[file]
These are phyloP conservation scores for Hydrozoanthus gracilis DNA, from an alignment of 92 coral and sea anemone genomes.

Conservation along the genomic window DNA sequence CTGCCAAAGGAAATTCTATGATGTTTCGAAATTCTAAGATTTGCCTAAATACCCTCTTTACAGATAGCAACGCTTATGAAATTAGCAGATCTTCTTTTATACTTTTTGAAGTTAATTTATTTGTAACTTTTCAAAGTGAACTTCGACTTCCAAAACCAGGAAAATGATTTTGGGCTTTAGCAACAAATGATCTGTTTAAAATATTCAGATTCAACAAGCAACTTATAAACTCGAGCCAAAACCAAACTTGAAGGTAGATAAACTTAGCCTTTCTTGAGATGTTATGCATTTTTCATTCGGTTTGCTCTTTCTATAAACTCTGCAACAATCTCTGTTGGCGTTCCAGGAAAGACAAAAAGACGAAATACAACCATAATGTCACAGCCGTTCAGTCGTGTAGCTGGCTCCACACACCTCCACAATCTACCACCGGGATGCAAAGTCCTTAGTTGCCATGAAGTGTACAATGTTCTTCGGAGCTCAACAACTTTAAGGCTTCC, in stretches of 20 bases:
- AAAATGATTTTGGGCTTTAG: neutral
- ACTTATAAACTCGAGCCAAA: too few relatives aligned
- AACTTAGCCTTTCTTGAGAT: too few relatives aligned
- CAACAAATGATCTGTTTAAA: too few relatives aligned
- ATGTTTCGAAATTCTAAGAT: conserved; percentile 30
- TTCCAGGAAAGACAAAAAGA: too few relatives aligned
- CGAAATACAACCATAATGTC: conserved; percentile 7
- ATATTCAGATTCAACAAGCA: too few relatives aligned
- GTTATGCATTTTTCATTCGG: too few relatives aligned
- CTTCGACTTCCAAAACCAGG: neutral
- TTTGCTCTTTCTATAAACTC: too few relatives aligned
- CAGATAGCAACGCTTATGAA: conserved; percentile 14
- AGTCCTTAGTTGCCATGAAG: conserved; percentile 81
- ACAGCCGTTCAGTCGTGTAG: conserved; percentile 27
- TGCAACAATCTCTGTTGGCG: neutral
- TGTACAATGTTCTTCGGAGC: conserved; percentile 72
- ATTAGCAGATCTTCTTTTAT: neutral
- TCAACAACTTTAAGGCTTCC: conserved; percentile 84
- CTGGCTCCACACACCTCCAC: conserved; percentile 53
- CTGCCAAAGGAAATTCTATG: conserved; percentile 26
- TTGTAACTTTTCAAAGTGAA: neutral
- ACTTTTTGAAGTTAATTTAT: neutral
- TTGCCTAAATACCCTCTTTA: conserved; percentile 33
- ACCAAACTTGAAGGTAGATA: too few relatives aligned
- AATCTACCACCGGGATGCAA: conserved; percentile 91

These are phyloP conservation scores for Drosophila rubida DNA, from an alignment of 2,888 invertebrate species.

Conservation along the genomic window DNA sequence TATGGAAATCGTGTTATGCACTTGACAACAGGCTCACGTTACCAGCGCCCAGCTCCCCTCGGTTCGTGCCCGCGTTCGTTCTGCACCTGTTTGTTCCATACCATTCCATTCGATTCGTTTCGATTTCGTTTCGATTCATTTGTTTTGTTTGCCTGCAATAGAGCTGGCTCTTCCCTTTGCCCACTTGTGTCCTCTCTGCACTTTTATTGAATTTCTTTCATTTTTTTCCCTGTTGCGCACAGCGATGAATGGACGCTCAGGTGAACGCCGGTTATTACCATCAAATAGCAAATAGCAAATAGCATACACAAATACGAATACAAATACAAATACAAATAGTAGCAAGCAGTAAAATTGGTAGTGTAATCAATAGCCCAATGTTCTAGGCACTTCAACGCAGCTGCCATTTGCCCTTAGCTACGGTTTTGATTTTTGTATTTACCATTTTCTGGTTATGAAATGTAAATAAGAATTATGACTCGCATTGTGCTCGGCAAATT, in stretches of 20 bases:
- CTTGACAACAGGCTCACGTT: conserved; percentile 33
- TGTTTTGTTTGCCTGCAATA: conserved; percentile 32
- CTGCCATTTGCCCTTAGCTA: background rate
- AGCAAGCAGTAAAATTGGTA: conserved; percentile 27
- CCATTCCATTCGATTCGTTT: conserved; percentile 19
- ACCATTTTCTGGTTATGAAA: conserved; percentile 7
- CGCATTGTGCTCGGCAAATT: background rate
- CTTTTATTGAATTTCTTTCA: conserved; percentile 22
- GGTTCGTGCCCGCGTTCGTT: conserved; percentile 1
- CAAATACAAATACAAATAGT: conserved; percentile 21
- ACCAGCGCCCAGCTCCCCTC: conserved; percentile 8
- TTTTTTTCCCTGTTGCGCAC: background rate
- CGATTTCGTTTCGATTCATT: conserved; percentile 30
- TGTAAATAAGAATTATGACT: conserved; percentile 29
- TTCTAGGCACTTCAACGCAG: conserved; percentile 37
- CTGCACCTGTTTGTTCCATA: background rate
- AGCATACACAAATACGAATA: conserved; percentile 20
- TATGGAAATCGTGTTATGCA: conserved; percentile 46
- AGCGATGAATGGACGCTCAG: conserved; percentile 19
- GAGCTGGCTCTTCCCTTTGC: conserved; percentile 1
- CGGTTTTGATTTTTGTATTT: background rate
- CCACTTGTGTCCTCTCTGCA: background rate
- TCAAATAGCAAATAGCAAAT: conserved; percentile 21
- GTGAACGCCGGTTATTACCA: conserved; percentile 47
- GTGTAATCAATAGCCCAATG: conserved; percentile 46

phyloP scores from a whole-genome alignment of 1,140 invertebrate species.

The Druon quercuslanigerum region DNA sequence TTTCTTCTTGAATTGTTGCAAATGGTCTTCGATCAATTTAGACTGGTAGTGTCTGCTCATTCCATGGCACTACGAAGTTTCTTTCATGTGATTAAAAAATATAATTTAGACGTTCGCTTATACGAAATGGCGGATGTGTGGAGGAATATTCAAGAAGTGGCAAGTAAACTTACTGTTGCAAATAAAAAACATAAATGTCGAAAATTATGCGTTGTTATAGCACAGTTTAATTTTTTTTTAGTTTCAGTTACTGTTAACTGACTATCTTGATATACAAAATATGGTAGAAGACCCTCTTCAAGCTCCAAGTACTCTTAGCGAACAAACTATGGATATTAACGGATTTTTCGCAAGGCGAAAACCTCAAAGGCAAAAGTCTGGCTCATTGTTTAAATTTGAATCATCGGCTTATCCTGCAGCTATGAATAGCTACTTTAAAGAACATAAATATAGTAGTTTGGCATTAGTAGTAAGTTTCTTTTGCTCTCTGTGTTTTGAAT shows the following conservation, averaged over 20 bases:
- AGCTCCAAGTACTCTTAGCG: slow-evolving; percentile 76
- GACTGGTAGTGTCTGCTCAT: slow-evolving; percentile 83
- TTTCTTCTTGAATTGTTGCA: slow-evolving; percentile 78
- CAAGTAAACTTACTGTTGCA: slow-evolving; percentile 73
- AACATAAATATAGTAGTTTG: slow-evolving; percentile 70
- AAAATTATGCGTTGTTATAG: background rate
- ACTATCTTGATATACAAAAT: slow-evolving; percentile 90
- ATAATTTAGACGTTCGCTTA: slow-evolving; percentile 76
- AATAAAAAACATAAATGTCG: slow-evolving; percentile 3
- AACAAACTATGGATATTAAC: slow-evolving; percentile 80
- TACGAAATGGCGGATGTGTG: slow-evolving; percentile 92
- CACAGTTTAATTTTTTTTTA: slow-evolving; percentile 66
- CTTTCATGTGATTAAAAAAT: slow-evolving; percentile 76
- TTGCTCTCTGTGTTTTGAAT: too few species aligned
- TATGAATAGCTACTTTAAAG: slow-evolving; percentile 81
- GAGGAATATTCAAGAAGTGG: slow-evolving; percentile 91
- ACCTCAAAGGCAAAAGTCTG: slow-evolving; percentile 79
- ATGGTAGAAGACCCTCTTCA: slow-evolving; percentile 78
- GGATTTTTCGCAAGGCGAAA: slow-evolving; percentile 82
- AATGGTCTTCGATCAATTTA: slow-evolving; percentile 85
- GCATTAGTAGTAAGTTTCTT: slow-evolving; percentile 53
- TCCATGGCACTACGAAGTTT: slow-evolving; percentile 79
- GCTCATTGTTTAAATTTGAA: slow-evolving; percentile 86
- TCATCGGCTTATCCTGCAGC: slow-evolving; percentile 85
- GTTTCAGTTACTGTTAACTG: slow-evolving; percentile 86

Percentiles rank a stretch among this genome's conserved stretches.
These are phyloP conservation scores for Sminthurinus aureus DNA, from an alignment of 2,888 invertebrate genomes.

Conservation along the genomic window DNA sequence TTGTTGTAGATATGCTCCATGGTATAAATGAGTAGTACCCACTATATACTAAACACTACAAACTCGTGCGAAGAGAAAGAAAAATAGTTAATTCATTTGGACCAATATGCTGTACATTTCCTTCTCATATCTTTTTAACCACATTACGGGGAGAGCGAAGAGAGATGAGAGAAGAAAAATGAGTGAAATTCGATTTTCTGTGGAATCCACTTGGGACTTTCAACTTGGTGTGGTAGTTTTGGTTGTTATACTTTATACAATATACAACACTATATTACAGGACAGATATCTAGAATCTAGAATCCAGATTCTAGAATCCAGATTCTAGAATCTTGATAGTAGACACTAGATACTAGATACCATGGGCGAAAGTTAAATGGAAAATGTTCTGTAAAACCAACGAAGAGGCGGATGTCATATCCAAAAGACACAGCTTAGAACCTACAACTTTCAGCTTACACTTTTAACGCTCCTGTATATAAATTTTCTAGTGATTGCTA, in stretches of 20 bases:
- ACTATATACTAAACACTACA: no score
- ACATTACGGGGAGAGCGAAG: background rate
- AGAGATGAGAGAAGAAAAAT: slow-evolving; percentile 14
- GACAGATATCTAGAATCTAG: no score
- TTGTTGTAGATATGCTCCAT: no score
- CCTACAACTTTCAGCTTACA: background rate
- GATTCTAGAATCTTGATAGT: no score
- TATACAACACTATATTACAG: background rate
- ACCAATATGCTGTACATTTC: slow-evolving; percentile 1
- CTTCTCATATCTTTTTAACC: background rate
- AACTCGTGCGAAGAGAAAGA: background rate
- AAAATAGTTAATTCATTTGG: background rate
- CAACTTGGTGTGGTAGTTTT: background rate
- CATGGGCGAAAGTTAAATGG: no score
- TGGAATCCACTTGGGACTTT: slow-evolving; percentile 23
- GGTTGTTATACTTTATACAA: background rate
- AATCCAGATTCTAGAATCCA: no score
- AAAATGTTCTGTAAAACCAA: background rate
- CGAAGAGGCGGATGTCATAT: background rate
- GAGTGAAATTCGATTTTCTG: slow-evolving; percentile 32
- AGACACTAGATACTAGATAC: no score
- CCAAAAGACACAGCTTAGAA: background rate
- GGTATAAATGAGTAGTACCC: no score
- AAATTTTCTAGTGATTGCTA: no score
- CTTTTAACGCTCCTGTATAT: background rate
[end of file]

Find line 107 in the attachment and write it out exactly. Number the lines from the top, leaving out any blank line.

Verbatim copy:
- GGTATAAATGAGTAGTACCC: no score